The device may be fitted with an eyepiece for observing the light coming from the interface under observation, and said eyepiece may be equipped with a built-in color scale which could be observed simultaneously with the light entering from the meat interface. In order to obviate a subjective evaluation during the determination of the quality, the device may be fitted with a photo-electric cell built into the probe so as to register the light coming from the interface, e.g. when employing an electrical measuring instrument.
The invention is explained further below with reference to the accompanying, purely diagrammatic drawing inwhich-- FIG. 1 shows a sectional view of a device according to the invention;
FIG. 2 shows part of another embodiment according to the invention, and
FIG. 3 shows a sectional view of a third embodiment of a device according to the invention.
1 in FIG. 1 designates a casing, designed as a handle for the device, in which casing a probe 2 is secured provided with a cutting point 3, and a lance 4 with a cutting point 5, and a built-in lamp 6, which, through a window 7 in the side of the lance facing the probe 2 is able to emit light through a window 8 in the probe 2.
In the illustration shown, the lamp 6, which is of the microtype, is supplied with current through leads 9 in which a switch member 10 is incorporated. The supply of current can be effected from the outside through a supply cable 11 connected to a cabinet which contains a battery and a measuring instrument 12. The measuring instrument 12 can be used for controlling the condition of the battery and thereby the emission of light from the lamp 6. However, in the illustration shown, its primary task is that of registering the current in the leads 13 connected to a photoelectric cell 14, which, via a mirror 15 is being illuminated by light coming from the lamp 16.
The lance 4 is so designed as to ensure an invariable spacing from the probe 6, so that the piece of meat subjected to observation, after the probe and the lance are inserted into the meat sample, always is of the same thickness.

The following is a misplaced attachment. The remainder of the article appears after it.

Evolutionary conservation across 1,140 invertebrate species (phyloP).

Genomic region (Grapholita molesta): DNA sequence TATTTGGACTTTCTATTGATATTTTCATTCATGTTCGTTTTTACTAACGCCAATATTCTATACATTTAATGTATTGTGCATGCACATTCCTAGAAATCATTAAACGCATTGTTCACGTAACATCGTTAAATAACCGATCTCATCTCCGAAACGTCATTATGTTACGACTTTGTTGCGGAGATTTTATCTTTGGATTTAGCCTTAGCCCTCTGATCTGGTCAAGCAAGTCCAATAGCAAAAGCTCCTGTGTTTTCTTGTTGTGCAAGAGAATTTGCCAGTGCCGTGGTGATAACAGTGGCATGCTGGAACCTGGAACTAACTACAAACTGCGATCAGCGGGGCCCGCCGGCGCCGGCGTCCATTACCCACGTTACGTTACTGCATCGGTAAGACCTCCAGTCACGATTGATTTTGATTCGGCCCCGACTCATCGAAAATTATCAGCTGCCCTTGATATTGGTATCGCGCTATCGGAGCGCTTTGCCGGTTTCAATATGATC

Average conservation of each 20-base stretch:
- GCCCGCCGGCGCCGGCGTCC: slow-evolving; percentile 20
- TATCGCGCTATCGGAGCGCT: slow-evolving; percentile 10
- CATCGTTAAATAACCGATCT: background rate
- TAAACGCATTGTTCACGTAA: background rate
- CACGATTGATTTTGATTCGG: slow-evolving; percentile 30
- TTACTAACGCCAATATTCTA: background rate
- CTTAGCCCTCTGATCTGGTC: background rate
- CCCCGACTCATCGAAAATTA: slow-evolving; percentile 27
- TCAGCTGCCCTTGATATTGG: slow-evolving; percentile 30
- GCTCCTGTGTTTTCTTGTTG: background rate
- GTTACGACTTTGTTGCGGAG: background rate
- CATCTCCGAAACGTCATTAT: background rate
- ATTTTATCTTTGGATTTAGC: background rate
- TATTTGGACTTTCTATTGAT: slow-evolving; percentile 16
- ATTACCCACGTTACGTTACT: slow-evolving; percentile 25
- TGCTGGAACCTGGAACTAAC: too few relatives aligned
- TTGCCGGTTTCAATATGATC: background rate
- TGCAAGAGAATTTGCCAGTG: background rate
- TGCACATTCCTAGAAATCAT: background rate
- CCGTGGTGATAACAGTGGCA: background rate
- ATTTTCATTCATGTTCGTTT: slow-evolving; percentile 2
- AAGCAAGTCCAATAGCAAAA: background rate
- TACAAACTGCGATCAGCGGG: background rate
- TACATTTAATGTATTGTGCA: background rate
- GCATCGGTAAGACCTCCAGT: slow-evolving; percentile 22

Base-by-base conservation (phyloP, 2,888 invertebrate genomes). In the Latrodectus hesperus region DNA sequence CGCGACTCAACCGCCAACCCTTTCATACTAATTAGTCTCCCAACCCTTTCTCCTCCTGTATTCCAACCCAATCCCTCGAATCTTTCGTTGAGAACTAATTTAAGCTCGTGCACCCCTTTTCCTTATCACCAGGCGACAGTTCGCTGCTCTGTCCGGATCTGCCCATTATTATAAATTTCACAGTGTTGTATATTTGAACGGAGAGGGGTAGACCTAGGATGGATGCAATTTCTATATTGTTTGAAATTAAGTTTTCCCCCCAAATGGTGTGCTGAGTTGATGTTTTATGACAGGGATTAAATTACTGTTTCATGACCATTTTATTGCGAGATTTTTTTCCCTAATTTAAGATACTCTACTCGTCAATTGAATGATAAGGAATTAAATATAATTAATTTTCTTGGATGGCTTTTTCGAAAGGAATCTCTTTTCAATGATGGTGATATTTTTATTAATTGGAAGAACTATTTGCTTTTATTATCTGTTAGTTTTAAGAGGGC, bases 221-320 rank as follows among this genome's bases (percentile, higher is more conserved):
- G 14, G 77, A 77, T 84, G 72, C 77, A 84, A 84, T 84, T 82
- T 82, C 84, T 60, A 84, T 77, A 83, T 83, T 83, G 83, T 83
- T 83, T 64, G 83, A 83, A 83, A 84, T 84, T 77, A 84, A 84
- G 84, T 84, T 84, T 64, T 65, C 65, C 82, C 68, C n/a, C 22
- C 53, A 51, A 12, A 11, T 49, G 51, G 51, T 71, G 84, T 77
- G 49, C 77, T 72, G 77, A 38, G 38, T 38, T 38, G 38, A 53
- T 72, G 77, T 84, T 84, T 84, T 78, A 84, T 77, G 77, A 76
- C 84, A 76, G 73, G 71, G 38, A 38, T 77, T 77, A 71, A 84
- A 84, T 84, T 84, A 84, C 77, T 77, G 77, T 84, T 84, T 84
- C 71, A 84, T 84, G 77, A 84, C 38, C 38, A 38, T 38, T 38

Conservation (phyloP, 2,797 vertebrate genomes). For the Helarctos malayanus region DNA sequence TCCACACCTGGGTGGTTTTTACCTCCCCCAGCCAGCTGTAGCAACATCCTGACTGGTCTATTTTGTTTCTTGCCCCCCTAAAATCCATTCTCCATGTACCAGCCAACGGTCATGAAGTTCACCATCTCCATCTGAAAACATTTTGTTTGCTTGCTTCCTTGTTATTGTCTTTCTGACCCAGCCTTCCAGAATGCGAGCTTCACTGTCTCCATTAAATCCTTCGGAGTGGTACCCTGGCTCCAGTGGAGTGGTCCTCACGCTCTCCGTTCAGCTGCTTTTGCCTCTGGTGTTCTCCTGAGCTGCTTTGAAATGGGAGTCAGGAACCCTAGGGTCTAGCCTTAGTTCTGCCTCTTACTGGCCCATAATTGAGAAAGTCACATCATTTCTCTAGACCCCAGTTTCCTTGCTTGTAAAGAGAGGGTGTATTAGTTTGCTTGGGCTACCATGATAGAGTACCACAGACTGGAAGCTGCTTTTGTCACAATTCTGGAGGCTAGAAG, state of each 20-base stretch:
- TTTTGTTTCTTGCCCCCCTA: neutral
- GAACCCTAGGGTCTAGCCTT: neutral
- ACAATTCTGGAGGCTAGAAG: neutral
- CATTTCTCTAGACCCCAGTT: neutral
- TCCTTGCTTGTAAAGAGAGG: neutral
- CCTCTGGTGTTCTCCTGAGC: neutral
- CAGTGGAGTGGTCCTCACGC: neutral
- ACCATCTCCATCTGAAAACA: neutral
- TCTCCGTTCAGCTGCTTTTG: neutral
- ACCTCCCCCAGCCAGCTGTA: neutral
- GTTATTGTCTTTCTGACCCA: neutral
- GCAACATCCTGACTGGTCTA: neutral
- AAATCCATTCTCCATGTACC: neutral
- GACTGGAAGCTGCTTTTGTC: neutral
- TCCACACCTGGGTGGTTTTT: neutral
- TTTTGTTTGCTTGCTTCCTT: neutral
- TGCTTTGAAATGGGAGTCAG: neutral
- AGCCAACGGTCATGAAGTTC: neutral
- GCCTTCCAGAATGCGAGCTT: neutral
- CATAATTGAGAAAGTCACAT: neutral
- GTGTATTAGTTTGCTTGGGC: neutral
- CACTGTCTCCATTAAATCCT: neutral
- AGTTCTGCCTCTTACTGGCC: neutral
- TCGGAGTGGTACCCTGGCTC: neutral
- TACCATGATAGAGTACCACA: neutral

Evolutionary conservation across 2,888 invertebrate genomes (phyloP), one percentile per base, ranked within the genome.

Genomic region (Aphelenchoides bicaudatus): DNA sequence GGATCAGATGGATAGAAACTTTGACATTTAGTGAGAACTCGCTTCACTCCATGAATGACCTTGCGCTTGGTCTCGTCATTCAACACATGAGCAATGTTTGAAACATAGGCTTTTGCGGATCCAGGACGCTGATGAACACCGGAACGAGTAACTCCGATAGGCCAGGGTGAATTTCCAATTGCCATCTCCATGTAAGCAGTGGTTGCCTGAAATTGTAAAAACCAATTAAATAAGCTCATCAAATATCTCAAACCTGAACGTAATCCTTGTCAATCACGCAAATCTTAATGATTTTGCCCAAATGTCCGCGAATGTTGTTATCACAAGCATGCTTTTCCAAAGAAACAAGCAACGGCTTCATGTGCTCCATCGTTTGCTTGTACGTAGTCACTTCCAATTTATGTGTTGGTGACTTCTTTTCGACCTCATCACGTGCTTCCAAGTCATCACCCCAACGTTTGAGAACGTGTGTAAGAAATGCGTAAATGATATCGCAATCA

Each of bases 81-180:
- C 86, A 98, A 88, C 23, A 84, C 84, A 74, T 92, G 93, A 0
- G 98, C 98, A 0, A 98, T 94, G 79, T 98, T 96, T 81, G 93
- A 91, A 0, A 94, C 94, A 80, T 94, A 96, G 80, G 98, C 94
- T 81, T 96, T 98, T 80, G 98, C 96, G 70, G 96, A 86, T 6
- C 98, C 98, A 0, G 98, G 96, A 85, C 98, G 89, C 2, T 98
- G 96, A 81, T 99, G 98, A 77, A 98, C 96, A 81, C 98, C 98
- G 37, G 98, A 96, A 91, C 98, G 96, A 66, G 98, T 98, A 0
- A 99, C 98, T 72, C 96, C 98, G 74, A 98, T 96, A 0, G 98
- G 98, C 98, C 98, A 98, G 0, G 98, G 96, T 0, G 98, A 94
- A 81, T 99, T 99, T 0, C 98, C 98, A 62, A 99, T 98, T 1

In the device shown in FIG. 2, where only the front part is shown, the construction with a separate lance 4 shown in FIG. 1 has been avoided, the lamp 6 having been placed inside the probe 2.
FIG. 3 shows a sectional view of a third embodiment. The location of the sectional view is immediately behind the cutting point and shows the Wall in the hollow probe 2 hatched, as well as the lamp 6 located *behind a window 16 and disposed in a V-shaped groove and located opposite another window 17 in the opposite wall of the V-shaped groove. Behind the window there are means, not shown, which serve to register the light, which coming from the lamp 6 passes through the window 16 and through the part of the meat sample located in the groove, into which part of the meat the probe is inserted.
In order to facilitate cleaning, the bottom of the V- shaped groove is rounded off.
The device according to the invention may be designed in many other ways with a view to fulfilling such demands as it may have to meet in each individual case. Both a photo-electric cell, provided one is required, as well as the lamp may be accommodated in the handle of the device, in which case the light is being emitted from the lamp and passed on to the photo-electric cell by means of an optical device known per se, or by means of light condugtors known per se, e.g. consisting of clear plastic rods,